The Case of the Missing Article

The Case of the Missing Article by E. Stanley, the Gardener.

“In the days before the arrival of the cicadas, the frogs and the dreadnoughts, in the land of the dead, the gardener tended the garden green. Suddenly a shot rang out.”

The” is definite English, it’s been that way since the Vikings killed the sixteen ways the Saxons (Sachsen) spoke, ways always to denote nouns. A part of speech now dead in the Isles of the Brit, many eons afore days of present kind.

To the victor goes the grammar. “THE” spake the Viking, and it was so.

Word order reigns where inflection governs. Do away with inflection and you become a slave to word order. By good fortune I suffered the arrows and the slings of Latin in high school. An introduction to case-driven tongues, that’s what it was.

scribblers.sculptors.scribes
Wheelock’s Latin

I’ve since revived my high-school understanding of Latin via (a Latin preposition you understand) the Wheelock method. I think that it’s fun to discover unexpected similarities between German and Latin, ones that originated in Indo-European. The preposition “in” uses the same cases (dative and accusative) to denote intra and inter movement, respectively. Now that is what I call a good time. A grand substitute for the dreadnought of sports`. In very fact, I am extraordinarily ignorant of any iota embalmed as sport.

indo.european.migrations

I like to bounce around among crowds of languages, to weigh their lot for commonalities, patterns and purposes.

No writings remain of Indo-European, the common root tongue for hundreds of languages. A tongue spoken in a geography we now call Ukraine and vicinity.

The English word “scribe” finds origin in the German schreiben.

Schreiben — writing.

Scribe – writer, transcription, scrivener (of Bartleby fame).

bartleby

When teaching German I would often encounter worthy mnemonics to aid student learning. Once, while writing the German verb “beschreiben” on the blackboard I noticed that its English equivalent “to describe” possessed an unexpected aspect: pivot the round part around the vertical part of the letter “b”, the letter “d.”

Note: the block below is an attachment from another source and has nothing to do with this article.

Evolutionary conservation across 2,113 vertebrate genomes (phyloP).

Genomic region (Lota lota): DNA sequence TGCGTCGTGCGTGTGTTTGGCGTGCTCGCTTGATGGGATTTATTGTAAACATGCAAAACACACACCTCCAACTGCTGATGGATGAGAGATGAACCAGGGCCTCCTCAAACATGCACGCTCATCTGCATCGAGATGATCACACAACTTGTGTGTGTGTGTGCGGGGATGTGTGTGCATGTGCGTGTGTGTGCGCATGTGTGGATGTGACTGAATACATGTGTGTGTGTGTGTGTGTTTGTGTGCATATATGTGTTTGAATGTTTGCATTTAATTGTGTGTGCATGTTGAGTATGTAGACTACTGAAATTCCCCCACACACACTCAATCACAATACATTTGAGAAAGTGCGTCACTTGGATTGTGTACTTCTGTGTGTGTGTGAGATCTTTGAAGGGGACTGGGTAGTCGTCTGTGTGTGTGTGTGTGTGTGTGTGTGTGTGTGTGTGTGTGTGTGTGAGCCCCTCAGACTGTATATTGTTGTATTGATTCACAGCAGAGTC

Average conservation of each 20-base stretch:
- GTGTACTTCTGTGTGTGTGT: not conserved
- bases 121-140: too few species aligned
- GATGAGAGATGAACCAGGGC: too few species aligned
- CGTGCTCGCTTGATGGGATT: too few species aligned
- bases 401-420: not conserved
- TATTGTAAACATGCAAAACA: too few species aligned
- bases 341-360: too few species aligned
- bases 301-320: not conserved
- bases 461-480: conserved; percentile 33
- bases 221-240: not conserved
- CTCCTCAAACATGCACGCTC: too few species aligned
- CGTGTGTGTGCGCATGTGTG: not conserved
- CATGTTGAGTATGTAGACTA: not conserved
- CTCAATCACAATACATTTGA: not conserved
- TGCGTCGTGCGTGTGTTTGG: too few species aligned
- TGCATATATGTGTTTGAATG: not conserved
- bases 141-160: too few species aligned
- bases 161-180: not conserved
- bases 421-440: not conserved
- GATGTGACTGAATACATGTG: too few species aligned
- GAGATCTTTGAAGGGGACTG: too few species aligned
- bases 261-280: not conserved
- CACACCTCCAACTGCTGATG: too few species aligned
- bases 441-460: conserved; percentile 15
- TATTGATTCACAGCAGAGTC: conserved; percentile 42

b d b d

beschreiben/describe

rotate the “b” to fashion a “d”, rotate a “d” to fashion a “b.”

be de are inseparable prefixes that lend flavor and spice to a foundational word, such as schreiben or scribe. It’s also great fun to encounter such things — the stuff of useful heuristics.

Thanks for reading.

 

 

 

 

 

Languages, Escape Velocity and Bigly Lies

Learning a second or 3rd or 4th language is like escaping the gravity of your native land. You probe about in another way of being, of thinking, of observing. Better still — if you’ve the inclination — learn another tongue via a second or third language. Meet the stranger in a place foreign to each.

I am so grateful for my Palestinian student who decided to learn German via English, without recourse to his native Arabic. He inspired me to do the same — learn Arabic by way of German. “arabisch lernen”

arabisch.lernen

German from the baby steps to fluency. The magic of YouTube brings me teachers who speak their mother’s Arabic in a German-speaking land. I studied in Germany for a year and a half. The other international students joined me to prepare for lessons conducted in German. Japanese medical students already knew anatomical terms, because their forefathers carried it back to Japan — including decades as fellow Axis members. Gray’s Anatomy with German body parts

Some lessons I’ve learned

Iranian students taught me about Savak and their Shah many years before the Revolution of 1979. Krupp established large industrial site in that Persian land. An industrial giant since the 16th Century. A family tradition, Blut und Eisen.

Propaganda relies upon endlessly repeated mistranslations, designed to obfuscate. Weaponized language to serve hidden agendas, to move geopolitical stakes through sabotage, bigotry, racism, straw men, false flags, pacification, liquidation; in other words, chicanery of any convenient kind. Whatever works. No questions asked.

Walls visible and invisible. Sow the seeds of discontent to ignite anger. Divide and conquer. British imperialists deliberately provoked Sunni and Shia rivalries by locating them within an arbitrary borderline. Think of it as double solitary confinement. A technique that works wonders: encourage each to fight the other over differences deep as the empire gathers spoils of conquest, to the victor go the value subtracted.

History remembered is myth created by the most talented liars. Every American recites the same short soundbites: flag-shaded collective memories. Memorized lies to mask disquieting truth. 1,000 memorized lies. Cherrypick and pass on. Manufacture your destiny as something somehow manifest by a deity for your outrageous fortune. Cloying spoilings.

shadid_lewis
Kresta and Spencer find a convenient fool

Conduct experiments on war fodder soldiers and increase your “intelligence.” Handbooks written by Chinese military master torturers were translated verbatim and reapplied in Guantanamo — word by evil word.